In a rare feat in medical science, the doctors at the Apollo hospital here performed brain surgery on eight-year-old twins suffering from Moyamoya disease.
Chennai, Nov 30 : In a rare feat in medical science, the doctors at the Apollo hospital here performed brain surgery on eight-year-old twins suffering from Moyamoya disease.
The disease led the twins to suffer from jerky movements in the right hand and leg and doctors diagnosed a rare brain condition in them. An MRI revealed that the children were suffering from a low blood supply to the brain, especially to the left area. Doctors said that in this rare blood vessel disorder condition, the carotid artery in the skull is narrowed or blocked, leading to reduced blood flow to the brain.
Doctors also diagnosed that the disease was a form of limb-shaking epilepsy and the children were referred to Apollo hospital, Chennai. Dr. Roopesh Kumar, who led the surgery team, while speaking to reporters said, “The Moyamoya disease was first diagnosed in Japan in the 1960s and is also known as a puff of smoke and the cause is still not known.”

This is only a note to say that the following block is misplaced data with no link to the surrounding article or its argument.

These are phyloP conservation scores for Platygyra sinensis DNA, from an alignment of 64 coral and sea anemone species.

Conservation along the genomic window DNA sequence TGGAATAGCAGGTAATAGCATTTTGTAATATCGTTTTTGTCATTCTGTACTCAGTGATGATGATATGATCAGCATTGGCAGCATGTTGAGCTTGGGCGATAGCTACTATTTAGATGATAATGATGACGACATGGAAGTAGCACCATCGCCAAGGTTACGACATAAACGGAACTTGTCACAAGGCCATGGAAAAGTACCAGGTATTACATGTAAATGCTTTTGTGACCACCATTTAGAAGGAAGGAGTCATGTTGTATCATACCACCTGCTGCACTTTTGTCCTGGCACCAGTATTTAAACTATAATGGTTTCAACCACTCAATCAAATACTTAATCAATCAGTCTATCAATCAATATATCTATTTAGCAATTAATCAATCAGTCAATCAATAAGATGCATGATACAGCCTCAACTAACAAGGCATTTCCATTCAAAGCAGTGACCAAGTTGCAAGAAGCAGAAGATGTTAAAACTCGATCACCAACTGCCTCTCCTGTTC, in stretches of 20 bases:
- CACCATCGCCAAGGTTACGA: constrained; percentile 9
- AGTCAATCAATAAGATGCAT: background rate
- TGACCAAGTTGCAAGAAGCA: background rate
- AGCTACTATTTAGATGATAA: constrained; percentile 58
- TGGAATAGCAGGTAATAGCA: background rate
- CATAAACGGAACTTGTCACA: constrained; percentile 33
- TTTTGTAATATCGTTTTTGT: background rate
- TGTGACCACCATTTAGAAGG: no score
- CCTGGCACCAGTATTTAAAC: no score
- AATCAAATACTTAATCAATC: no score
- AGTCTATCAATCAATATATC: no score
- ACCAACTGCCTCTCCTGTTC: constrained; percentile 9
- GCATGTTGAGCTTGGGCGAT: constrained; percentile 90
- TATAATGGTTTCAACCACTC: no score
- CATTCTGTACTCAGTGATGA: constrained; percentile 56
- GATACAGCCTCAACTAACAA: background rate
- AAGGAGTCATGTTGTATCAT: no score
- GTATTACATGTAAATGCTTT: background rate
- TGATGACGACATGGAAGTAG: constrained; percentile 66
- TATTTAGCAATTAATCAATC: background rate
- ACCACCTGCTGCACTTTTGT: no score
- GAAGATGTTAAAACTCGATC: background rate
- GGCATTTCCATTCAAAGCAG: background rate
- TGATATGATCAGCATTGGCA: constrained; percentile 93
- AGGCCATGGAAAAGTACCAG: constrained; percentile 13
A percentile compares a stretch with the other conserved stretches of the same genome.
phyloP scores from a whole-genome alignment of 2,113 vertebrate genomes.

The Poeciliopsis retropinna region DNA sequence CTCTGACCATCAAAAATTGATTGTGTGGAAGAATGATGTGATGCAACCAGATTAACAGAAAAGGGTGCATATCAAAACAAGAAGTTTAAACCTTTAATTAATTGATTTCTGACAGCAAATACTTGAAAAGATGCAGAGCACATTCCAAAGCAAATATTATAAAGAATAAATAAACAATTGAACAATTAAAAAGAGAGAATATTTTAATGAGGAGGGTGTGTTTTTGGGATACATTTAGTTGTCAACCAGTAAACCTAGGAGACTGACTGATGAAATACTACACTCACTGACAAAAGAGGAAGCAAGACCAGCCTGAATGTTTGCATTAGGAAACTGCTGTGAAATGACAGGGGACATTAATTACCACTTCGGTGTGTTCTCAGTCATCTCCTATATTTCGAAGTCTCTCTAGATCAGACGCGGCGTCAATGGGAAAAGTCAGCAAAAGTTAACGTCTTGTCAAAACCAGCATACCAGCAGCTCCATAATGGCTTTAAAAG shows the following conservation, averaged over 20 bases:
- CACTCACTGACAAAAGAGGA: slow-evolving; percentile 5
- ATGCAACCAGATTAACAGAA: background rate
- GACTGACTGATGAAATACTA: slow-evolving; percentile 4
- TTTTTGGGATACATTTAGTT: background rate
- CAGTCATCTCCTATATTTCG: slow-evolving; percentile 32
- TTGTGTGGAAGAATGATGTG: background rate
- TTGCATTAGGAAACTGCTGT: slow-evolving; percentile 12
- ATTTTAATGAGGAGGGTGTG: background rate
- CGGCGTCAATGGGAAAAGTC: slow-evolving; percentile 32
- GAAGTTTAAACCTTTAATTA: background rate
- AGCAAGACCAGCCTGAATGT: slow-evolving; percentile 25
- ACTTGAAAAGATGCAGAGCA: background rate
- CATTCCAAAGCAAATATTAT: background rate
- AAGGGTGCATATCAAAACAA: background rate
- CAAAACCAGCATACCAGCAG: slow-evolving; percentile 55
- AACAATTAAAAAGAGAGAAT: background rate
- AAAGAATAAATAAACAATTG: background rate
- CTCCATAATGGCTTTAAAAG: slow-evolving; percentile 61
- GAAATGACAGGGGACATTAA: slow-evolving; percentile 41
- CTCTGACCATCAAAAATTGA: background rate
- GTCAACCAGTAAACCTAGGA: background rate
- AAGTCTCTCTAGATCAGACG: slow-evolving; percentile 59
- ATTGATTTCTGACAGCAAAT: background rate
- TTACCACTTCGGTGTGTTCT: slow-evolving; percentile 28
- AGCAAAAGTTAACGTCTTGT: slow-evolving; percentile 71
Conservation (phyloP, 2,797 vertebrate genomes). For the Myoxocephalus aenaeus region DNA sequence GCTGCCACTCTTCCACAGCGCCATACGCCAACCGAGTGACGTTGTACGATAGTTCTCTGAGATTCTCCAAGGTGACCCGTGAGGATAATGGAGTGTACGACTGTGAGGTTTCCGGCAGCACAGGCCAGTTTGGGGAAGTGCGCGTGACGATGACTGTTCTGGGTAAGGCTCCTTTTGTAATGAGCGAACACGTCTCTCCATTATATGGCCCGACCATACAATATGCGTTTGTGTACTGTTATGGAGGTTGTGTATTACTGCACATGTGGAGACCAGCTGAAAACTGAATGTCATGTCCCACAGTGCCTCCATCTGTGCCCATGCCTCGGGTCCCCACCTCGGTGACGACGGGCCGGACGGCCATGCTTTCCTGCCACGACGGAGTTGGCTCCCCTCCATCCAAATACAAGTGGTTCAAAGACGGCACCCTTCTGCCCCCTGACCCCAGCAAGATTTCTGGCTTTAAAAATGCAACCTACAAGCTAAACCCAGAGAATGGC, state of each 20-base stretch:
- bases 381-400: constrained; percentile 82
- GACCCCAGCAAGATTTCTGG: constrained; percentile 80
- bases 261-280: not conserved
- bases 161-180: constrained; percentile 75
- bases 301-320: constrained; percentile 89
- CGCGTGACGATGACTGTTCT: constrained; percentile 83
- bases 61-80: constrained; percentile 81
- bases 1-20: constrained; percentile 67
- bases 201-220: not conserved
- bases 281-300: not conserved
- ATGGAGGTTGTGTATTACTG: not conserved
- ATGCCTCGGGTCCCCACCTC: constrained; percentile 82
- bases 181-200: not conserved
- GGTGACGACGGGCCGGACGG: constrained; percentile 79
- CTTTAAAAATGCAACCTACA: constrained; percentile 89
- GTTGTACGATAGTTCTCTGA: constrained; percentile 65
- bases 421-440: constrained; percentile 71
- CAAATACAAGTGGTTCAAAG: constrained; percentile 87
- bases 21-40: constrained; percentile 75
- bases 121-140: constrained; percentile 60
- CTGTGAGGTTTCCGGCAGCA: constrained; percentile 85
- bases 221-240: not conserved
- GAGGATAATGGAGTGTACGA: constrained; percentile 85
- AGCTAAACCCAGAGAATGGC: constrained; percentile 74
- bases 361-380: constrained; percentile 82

The team of Apollo doctors did a brain bypass surgery which led to the blood from the skin of the head being diverted to the brain through a window created in the skull of the head.
Dr. Roopesh Kumar also said that Moyamoya disease affects the brain vessels inside the skull and vessels beneath the skin. He said that these vessels were very small and less than 1 mm in thickness. Doctor Roopesh Kumar said, “We identify and separate these small vessels and then stitch the outside blood vessels to the one inside.”
Doctors told the media persons that this method was used as there would be uninterrupted flow of blood into the brain without any possibility of developing strokes. The procedure went off smoothly and the children recovered from the ailment the blood circulation to the left side of the brain was also retained as earlier.
According to the Apollo Hospital, this was Asia’s first brain bypass surgery on twin children affected with Moyamoya disease.